Justin's Koool Page Letter To A Friend

A lot of you dealing with your own coming out and self-acceptance have written asking me for help. Back in Kentucky, I had a friend who was at that point in his life when I was a little further down the tracks. --We're all basically on the same tracks at different places.-- Here's the letter I wrote him. Maybe it'll help you as well...

Sometimes in life you get something you didn't exactly want. Maybe you're just a little different from what seems like everyone else. Maybe you're left handed, maybe you're flat footed, or maybe you're gay. Granted, being left handed isn't a big deal now, but it used to be. Even in our parents' generation, people were made to write with their right hand because the left hand was considered evil. But now being left handed will maybe set you back a little in life, maybe you'll have a few difficulties, a few obstacles, but you can get around them. But being gay is the same thing, you'll have a few difficulties and obstacles, but you can get around them.

You can be happy, really happy. You can have friends that know you're gay and don't harass you. You can have lots of friends that will accept you for who you are. Believe it or not, one day your parents will accept it. But all you see is the negative side of being gay. Queer jokes, negative comments, from everyone, including your parents.

So you think you can fool everyone by going out with some girls. But each time you're afraid something's going to happen on your date that's going to make you feel uncomfortable. Deep down, you know who you are but you just can't admit it to anyone. So you go out with girls, but you make it not work. You then set the unattainable goal so everyone will think you're straight and stop harassing you about going out. No one's good enough. With me, it was no one had enough morals. No one was quite pure enough. But it was still that I was setting the unattainable goal. It doesn't work, though. The only person you're fooling is yourself. I've been there.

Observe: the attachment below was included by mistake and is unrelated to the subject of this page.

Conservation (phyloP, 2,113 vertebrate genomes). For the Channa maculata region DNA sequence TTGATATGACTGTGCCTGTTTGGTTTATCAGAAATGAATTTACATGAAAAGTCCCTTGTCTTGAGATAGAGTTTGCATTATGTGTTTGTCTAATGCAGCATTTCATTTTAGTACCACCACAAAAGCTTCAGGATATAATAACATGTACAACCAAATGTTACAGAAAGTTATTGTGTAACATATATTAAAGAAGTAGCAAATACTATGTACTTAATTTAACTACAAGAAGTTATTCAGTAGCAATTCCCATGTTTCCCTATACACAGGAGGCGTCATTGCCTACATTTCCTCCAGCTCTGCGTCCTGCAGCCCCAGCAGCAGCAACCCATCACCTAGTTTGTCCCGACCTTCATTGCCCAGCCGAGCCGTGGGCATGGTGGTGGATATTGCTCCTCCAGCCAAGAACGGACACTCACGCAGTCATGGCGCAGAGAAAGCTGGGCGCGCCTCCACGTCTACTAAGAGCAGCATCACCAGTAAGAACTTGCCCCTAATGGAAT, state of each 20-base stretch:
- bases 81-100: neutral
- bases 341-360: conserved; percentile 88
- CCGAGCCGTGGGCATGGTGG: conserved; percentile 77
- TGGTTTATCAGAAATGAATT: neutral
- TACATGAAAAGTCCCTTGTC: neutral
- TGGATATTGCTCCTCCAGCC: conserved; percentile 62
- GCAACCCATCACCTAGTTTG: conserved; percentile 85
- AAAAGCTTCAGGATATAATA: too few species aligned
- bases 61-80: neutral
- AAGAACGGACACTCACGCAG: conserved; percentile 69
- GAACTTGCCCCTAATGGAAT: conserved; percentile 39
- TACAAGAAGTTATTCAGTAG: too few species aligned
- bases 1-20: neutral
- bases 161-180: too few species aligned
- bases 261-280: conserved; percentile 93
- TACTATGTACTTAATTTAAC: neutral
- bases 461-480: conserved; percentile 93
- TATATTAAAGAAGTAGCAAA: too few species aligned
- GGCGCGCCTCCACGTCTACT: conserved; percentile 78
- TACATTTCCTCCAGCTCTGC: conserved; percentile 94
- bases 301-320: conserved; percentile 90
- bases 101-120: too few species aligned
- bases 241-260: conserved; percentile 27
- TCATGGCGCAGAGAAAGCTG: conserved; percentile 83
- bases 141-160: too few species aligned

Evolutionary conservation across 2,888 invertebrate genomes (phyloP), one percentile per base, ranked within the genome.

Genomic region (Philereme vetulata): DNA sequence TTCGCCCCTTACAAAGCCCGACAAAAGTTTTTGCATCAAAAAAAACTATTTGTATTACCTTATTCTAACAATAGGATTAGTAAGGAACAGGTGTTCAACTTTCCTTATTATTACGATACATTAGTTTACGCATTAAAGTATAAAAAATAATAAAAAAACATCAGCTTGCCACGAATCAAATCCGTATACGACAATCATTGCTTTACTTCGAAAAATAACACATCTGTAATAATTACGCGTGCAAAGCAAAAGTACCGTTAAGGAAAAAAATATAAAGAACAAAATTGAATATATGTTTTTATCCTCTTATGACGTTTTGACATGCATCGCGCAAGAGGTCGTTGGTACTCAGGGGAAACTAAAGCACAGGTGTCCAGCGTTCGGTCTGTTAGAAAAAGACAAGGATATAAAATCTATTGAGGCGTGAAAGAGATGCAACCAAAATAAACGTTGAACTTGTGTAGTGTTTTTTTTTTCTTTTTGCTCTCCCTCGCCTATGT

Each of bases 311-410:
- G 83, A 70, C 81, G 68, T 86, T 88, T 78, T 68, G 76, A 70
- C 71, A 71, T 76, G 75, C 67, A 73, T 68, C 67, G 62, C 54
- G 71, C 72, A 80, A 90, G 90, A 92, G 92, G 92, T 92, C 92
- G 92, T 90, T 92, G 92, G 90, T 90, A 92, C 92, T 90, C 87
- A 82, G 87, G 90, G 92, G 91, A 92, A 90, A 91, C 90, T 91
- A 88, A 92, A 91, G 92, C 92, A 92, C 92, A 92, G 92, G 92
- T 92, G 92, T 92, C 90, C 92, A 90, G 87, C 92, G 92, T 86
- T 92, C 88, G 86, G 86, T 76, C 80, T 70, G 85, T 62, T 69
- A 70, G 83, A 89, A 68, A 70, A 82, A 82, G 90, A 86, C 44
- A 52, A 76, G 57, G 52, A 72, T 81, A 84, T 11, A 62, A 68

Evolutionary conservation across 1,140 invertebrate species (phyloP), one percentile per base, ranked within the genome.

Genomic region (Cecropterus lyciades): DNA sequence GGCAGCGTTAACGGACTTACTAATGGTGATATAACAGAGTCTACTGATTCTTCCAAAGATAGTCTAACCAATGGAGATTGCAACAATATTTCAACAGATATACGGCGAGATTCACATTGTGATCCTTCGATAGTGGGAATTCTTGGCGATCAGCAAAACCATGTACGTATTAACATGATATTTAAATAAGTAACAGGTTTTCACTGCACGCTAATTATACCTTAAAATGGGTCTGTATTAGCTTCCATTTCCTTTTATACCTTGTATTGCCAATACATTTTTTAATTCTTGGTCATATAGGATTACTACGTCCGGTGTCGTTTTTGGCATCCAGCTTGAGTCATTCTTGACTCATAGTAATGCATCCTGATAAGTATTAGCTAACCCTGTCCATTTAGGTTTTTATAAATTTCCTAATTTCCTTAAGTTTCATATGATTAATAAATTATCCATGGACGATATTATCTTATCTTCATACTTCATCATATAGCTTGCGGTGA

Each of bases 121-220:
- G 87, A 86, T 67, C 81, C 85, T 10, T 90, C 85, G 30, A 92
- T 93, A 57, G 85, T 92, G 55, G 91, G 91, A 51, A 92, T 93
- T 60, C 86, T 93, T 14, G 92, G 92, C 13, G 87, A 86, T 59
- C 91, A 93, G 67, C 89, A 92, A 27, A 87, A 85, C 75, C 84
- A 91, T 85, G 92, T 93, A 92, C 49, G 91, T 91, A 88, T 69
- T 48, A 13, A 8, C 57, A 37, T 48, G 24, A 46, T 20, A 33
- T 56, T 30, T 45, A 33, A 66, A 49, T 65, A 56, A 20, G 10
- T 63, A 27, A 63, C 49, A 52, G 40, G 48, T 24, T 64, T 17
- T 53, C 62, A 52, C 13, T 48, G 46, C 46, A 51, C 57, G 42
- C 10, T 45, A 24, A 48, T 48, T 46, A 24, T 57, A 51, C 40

But lying to everyone makes you feel trapped. It's like you're smothering and you can't get out. It's like society is forcing you into a mold that you just don't fit. But you don't have to change to fit the mold. There are other people out there that don't fit the mold either. You're just so scared that the whole world will turn on you. But they won't, I won't, and others won't. In fact, of all the people I've told, that know for a fact, not one has ever rejected me.

I am gay. It took me so long to be able to say that. But I can say it. I can joke about it. But, now I'm secure in who I am.

But I've been where you are. Everyone, the movies, t.v., show gays as being sissies or child molesters or sexual deviants. But you aren't like that, you're a normal guy who happens to be gay. But from what you've seen and heard, those kinds of people don't exist. But they do, and you don't notice them as being different and neither does anyone else, unless you're looking. -- I knew you were gay when I told you that I'm gay, back in tenth grade. You've probably got this sixth sense. You can probably tell who's gay and who isn't. If not now, you'll have it later.

And you just want to go away to the big city, to New York, to Los Angeles, to Europe. Anywhere that gay people are accepted, anywhere that you won't be an outcast. For me, it was New York, I told my parents that I wanted to go to college there, but I just really wanted to go there where I could be who I am. Why do you think I got accepted to college a year early? It wasn't because I wanted to further my education quickly. It was because I wanted to get out. Be free from the closed mindedness of Richmond. But then Chris and I became friends and I focused all my energy on him. I didn't worry about sexuality. I did "best friend things" with him and it was enough. I was scared about going off to college in New York, I worried about the college being Catholic, and I wanted to stay for Chris, so I didn't go.